By: Henry Prewitt
Max Luf is an undergraduate student at Fordham studying integrative neuroscience. Max’s commitments to medical sciences extend to his extracurricular involvements. He is an EMT and officer with Fordham University EMS and the Fordham Integrative Neuroscience Student Association’s secretary. After graduation in 2022, Max plans to enroll in a master’s program or conduct an extended research project before pursuing an M.D.-Ph.D.
Max started doing undergraduate research in the spring of 2020 when he joined Dr. Dubrovsky’s Drosophila genetics lab at Fordham. Max is a collaborator on a broader endeavor in which Dr. Dubrovsky’s lab is studying the gene RNaseZ. This gene is involved in the maturation of tRNA in the common fruit fly species Drosophila melanogaster. What makes it so special is that it is homologous to the human gene ELAC2. RNaseZ and ELAC2 are extremely similar in both function and sequence, which allows the lab to study its importance in humans by observing how it affects flies.
The lab has discovered that cells will die if RNaseZ is absent. Furthermore, the lab has observed from existing research and patient records that people with ELAC2 mutations often develop the heart condition hypertrophic cardiomyopathy. This condition thickens the walls of the heart and reduces its ability to pump blood. Another observed trend in certain patients with ELAC2 mutations is the development of encephalopathies — or diseases of the brain — such as microcephaly (an abnormally small head) and untreatable epilepsy. It is currently unclear how mutations of the ELAC2 gene cause these encephalopathies.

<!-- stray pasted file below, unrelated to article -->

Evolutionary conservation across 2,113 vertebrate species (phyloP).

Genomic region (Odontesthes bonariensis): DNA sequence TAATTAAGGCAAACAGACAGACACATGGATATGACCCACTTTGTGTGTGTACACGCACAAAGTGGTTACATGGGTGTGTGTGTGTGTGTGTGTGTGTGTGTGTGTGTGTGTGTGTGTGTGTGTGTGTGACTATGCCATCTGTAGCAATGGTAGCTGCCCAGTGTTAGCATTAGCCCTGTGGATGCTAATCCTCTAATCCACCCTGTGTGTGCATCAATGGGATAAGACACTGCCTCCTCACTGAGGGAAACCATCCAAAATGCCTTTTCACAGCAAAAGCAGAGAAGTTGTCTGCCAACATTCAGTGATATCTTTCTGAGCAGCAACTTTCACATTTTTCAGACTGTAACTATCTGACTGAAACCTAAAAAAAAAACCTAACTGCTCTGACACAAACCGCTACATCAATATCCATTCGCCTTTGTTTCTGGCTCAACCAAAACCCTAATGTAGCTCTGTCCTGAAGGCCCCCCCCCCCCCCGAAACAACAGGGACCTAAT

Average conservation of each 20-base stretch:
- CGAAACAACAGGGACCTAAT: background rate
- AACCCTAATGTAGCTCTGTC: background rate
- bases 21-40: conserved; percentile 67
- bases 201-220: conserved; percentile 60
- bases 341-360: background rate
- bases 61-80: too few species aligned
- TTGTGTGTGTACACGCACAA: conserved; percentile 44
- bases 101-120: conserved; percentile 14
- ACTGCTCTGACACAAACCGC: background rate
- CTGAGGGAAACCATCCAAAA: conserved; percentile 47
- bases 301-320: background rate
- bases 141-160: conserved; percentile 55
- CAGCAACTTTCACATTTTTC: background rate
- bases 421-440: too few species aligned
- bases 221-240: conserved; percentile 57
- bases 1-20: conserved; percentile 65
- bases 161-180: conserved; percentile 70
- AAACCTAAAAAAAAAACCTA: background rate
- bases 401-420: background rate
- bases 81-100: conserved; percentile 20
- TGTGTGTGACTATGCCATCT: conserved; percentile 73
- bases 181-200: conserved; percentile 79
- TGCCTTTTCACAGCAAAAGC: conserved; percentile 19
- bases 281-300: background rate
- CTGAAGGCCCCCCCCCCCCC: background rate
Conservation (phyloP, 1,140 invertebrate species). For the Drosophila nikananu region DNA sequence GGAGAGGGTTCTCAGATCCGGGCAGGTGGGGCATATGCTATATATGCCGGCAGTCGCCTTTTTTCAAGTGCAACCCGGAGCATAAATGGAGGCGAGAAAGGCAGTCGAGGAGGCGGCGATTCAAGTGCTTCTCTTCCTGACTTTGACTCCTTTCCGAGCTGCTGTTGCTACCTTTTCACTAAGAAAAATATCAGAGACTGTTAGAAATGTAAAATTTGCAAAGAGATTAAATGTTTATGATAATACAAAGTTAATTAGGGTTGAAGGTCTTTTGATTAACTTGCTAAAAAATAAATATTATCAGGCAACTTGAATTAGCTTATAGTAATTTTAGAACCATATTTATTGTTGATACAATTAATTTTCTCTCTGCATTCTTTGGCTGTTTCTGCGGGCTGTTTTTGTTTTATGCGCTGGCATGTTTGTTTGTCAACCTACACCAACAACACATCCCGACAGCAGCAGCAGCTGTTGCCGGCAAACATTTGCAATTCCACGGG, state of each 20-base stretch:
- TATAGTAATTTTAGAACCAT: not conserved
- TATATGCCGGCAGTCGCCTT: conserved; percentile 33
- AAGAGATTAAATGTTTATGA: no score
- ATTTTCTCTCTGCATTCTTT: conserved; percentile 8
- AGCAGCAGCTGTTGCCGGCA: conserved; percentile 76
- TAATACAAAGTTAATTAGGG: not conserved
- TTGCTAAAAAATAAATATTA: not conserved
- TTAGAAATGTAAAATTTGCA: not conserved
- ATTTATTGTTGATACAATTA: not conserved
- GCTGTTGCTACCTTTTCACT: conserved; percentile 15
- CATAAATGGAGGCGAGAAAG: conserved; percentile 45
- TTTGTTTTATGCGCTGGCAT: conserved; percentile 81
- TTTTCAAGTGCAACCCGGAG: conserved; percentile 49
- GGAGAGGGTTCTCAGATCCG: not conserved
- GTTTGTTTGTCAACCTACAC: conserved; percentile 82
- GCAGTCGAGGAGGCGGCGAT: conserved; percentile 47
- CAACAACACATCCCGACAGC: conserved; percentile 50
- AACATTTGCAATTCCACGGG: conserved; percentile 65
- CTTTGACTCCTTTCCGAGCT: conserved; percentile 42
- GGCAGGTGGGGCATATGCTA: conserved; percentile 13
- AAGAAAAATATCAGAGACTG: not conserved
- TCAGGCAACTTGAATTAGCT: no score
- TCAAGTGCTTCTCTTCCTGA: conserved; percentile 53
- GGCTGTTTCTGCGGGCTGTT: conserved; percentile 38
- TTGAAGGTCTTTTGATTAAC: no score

Max’s research will give us a better understanding of the interaction between ELAC2 and the brain. He will observe the effects of various RNaseZ mutations in the brain of Drosophila using the CRISPR-Cas9 system. To isolate the neurological effects of RNaseZ, Max will recreate specific RNaseZ mutations, but only in the brain of flies. This is unlike normal RNaseZ or ELAC2 mutations, which would change the sequence of the DNA in the entire body. Last semester (fall 2020), Max created a bacterial plasmid with the DNA promoter sequence ELAV, which promotes the transcription of Cas9 protein in flies, but only in their brains. Max extracted DNA from Drosophila, isolated the ELAV promoter sequence, amplified it using the polymerase chain reaction, and then used various lab techniques to insert the promoter into bacterial plasmids. He noted that the creation of the plasmid was a significant process in and of itself. Max then had an external lab insert that plasmid into Drosophila embryos. When those flies are born, some of them will have incorporated the ELAV-Cas9 plasmid into their chromosomes.
Max is currently screening these flies to identify which ones have successfully incorporated the plasmid. Once he has identified the flies with the Cas9 protein, he can breed them with flies with a specific type of guide RNA. The offspring from that cross should then wholly lack RNaseZ in their brains. From there, Max can observe the resulting neurological effects. He will then repeat that process, but the guide RNA will be different. Instead of cutting out the RNaseZ gene completely, it will have a sequence that emulates those observed in human patients with ELAC2 mutations who experienced certain encephalopathies. Max’s findings will tell us if the observed encephalopathies in human patients are caused by the mutation of RNaseZ or ELAC2 in brain cells or if they are caused by issues in other parts of the body such as hypertrophic cardiomyopathy. Ultimately, this project is extremely valuable because it will provide crucial information on the role of RNaseZ in the nervous system and has the potential to lead to therapies and treatments for human patients with mutations of the ELAC2 gene.